Troubleshooting Basics: 4 Steps to a Better DevOps Workflow

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Troubleshooting technology, specifically production incident troubleshooting, requires an analytical mind. Identifying cause, remediating incidents and automating around these problems in the future is more art than science, and comes largely from experience and not the classroom. Here are 4 steps to guide you through troubleshooting today’s technology and applying DevOps concepts to help smooth the way.

Defining The Problem

Before you start the troubleshooting process, take some time to evaluate how much you know about the incident.

    • Where is the problem you need to solve? Are you sure?
    • What other systems does the one you care about connect to or rely on? Are you sure?
    • Do you have data / documentation / monitoring to show it?
  • Do your tools give you a complete picture?

Make sure you can answer these questions before proceeding. Troubleshooting an unknown error as an independent, isolated issue without context could result in unnecessary churn, more work, and additional or prolonged downtime.

Infrastructure today is complicated. You need to be aware of all the moving parts to find where the issue may lie. This approach to incident troubleshooting gives you a more holistic understanding of the problem.

Using Tools

It’s important to employ the right tools to help you with infrastructure monitoring. Software analytics solutions like Ruxit, Dynatrace and Sensu let you visualize events and data in real-time to measure performance and detect issues. Choose wisely. Your monitoring tool depends largely on your business, your process, and your infrastructure.

Unfortunately, even the best tools have limitations. A developer can’t leave diagnosis entirely up to tools. This is where experience is key. Once detected, you might need to further investigate performance issues to detect the root cause.

    • Is it your service or a third party service causing the issue?
    • Was there new code deployed?
    • Are there any recent environmental changes?
    • How scalable are your tools and apps? Are they running optimally?
  • Does data seem to be missing?

All these scenarios need to be considered and accounted for through automation, with added support from your own investigative efforts.

Showing Your Solution

Once you’ve detected and diagnosed the problem, it’s time to fix it. But remember, fixing a problem isn’t a one and done matter. After you find your solution, it has to be applied and tested in real time, and the knowledge learned documented. There are a few questions you should be asking yourself:

    • Can you reproduce the test results?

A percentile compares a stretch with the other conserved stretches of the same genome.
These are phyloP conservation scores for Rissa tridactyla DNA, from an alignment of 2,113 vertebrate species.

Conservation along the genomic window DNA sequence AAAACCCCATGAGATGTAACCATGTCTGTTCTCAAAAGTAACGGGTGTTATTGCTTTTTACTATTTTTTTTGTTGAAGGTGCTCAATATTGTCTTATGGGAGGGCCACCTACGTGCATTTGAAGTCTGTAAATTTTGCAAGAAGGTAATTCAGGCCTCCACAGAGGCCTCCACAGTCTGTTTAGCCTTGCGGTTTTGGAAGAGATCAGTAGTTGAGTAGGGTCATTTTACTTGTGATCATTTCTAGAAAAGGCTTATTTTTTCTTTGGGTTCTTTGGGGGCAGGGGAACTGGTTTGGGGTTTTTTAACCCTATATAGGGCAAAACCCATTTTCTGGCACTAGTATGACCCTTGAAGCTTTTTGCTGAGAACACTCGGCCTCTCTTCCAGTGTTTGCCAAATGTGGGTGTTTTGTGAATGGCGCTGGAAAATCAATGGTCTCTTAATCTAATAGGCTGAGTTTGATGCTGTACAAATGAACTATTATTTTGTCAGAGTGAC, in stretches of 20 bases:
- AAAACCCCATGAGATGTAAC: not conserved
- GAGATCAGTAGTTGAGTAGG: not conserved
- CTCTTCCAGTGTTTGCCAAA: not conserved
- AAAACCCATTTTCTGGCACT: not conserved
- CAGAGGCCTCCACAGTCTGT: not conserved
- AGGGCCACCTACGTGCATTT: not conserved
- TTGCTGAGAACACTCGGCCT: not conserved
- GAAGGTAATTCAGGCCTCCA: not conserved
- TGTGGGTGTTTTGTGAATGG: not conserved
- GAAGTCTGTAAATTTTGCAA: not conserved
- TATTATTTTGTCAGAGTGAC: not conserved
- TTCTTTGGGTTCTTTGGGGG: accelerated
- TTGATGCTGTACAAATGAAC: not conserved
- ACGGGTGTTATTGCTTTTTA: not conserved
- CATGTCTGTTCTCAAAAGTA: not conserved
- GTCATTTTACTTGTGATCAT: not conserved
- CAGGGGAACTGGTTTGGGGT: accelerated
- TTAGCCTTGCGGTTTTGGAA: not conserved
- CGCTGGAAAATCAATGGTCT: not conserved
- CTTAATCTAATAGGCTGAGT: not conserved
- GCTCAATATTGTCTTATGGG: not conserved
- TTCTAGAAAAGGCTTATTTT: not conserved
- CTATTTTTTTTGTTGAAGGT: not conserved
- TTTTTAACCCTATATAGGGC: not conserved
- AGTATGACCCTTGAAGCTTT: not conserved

• Will the service behave differently after changes take effect?
    • Is this desirable?
  • How is the service performing for real customers?

Your solution should produce positive test results on all tiers of the system, in various environments, while maintaining or improving service quality. Your solution is only successful if everything is running optimally and the end users are happy.

Show your work. This won’t be the last time you see this particular problem. Fix it in such a way that you minimize the chances of it reoccurring, and document it in such a way that if it does, it’s easier and faster to resolve.

    • What did that error message really mean?
    • Did you write it down?
    • Would some additional automation prevent this issue in the future (Something we have done at Razorfish and Rosetta with our productized offerings for DevOps and Managed Services with AEM, WebSphere Commerce and Hybris on the Cloud)?
  • Did your monitors catch it? Why not?

Tracking your progress when you’re solving an issue with your technology is crucial. This way you can provide the most accurate picture of your solution as a process even after it’s been applied and integrated, and everything is back to normal.

You and other members of the DevOps team will have a storied history of your environment’s challenges, solutions, and impact. You can also better anticipate connected or future performance issues or incidents, and address them proactively.

DevOps is still a new concept. It means different things to different people. But this lean approach to cross-functional development and operations also calls for new thinking. Color outside the pages of outdated textbook procedures to engage all levels and all parts of your technology with a customized combination of automation and expertise as unique your or your client’s business.

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